Austin Voth couldn’t turn things around for the Nationals in his major league debut. (Julie Jacobson/AP)

Nothing feels good for the Washington Nationals these days, not sunny summer Saturdays, not long-awaited major league debuts, not four-game series against a franchise in chaos. Everything seems to come with some sinking feeling, and every day that passes seems to throw weight on their backs. The stubborn reality of time is that it is slipping away.

The Nationals lost again to a struggling team Saturday, falling, 7-4, to the New York Mets in Austin Voth’s major league debut, a game that was never actually as close as the final score suggested. Washington (47-48) remains 6½ games out of first place in the National League East despite the fact that the Atlanta Braves have won two of their past 10 games and fallen into second.

Saturday had the makings of a feel-good story, like so many days this season have. The first time the Nationals called up Voth from Class AAA Syracuse, his parents scrambled for flights, flew to Washington from Washington state and made it in time for the game despite less than 24 hours of notice. Voth didn’t pitch. The second time the Nationals called him up, his family wanted to be there again. Voth didn’t pitch. So the third time they called him up, for about 24 hours in June, Voth told his parents and his wife to stay home.

But this time, as soon as it became clear the Nationals would not need him for emergency bullpen duty this past week, Voth’s family made plans to be in New York on Saturday. After 5 1 /2 seasons in the minors and months spent on the 40-man roster without ever getting the call, the 26-year-old made his first career start against Zack Wheeler and the Mets (39-54) on Saturday afternoon. He allowed seven runs in 4⅓ innings and hit a wall when he faced Mets hitters a third time.

Voth struck out the first man he faced Saturday. He threw a scoreless first. He allowed three consecutive singles to start the second, though none was hit particularly hard, and ended up allowing three runs in that inning — two of which scored on outs. Then, after back-to-back walks in the fifth, he surrendered a three-run home run to Michael Conforto. His line suddenly looked far worse. After two more singles and another run, Manager Dave Martinez pulled him.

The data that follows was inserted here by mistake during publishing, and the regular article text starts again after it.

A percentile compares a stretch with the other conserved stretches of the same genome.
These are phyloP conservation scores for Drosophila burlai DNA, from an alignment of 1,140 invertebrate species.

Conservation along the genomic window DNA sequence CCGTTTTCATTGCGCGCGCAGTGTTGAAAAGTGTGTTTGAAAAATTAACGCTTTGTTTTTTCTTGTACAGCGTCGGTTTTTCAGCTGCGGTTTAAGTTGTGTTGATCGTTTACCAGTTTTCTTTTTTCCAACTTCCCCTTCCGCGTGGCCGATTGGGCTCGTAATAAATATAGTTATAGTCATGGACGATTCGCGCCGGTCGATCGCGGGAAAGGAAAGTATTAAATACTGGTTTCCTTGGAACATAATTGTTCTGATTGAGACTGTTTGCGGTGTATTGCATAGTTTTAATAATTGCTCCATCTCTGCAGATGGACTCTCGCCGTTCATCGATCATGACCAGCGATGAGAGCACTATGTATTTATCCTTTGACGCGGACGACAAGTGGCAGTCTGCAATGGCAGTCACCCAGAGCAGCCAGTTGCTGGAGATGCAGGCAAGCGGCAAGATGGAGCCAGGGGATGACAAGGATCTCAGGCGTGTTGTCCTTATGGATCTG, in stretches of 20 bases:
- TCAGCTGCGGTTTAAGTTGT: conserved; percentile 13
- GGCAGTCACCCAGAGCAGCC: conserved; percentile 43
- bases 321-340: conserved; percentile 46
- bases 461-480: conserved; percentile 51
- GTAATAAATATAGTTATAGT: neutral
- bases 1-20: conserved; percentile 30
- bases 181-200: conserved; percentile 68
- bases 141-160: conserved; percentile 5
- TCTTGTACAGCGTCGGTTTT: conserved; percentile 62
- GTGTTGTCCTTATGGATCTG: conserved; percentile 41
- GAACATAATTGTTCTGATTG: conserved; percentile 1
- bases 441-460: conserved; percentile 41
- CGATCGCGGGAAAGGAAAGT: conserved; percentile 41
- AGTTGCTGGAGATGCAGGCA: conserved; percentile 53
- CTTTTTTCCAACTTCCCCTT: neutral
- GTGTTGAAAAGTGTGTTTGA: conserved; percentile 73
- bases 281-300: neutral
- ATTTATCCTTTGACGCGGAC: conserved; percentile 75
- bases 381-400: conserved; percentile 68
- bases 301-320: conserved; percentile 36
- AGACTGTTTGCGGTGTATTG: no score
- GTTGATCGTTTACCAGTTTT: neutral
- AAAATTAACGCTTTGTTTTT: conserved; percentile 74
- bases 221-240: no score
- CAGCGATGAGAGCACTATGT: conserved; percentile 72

“For me, I think it’s a lesson learned. He got a chance to pitch. I told him: You’re going to pitch up here. Learn from your mistakes and move on,” Martinez said. “Failure’s not a bad thing all the time. Just learn from it.”

Under normal circumstances, Voth’s poise and the relative effectiveness of his stuff would qualify as encouraging. If this team were cruising to a division title like it did in 2016 and 2017, a debut like this would be tolerable. But now, with the Nationals in danger of splitting or losing a series they desperately need to win, Voth’s efforts just left them behind once again. This team has asked a great deal of starters with no history of providing it. It is not getting what it needs.

On the same day Mets broadcasters questioned the Nationals’ “urgency,” hours after their superstar, Bryce Harper, could not understand why anyone was troubled by the fact that he did not run out a groundball Friday night, this team fell below .500 a day before the all-star break. Days like this continue to dull any silver linings.

The Nationals’ inconsistent offense lived up to its description again, swinging early and often against Wheeler, not working him deep into counts, not stirring many rallies whatsoever. Washington put two men on base in the first five innings: Anthony Rendon via a walk and Adam Eaton via a double. Baseball is difficult, and it can become more difficult on any given day. The problem right now is that baseball seems to get easier for Nationals opponents on every given day.

“Offensively, it’s got to be better,” Eaton said. “. . . We need to get those big hits, two-out hits, guys with runners-in-scoring-position hits. Those are the hardest hits to get in all of baseball, but when you do them, the game looks easy. When you don’t do them, the game looks very difficult.”

The Nationals’ first rally materialized in the sixth, when they loaded the bases with one out for Harper. Harper singled up the middle to get a run back. Then Matt Adams hit into an inning-ending double play. Rendon grounded home a run in the eighth, and Adams hit a two-run homer a few pitches later to make the final score less lopsided. But hits like that don’t change much now, even if they are the evidence this team uses to insist its energy remains positive.

“They had a lot of energy today. They played till that final out, scored a bunch of runs late,” Martinez said. “. . . Scoring first is key. It seems like we’re always playing from behind. When we score first, good things happen. The end result is what we want it to be.”

The Nationals’ problems are myriad and complicated. Something is just off. Perhaps everything is just off. They have 67 games to play. The figurative second half no longer seems to promise redemption as much as dangle it in front of them, just a good series or two out of reach.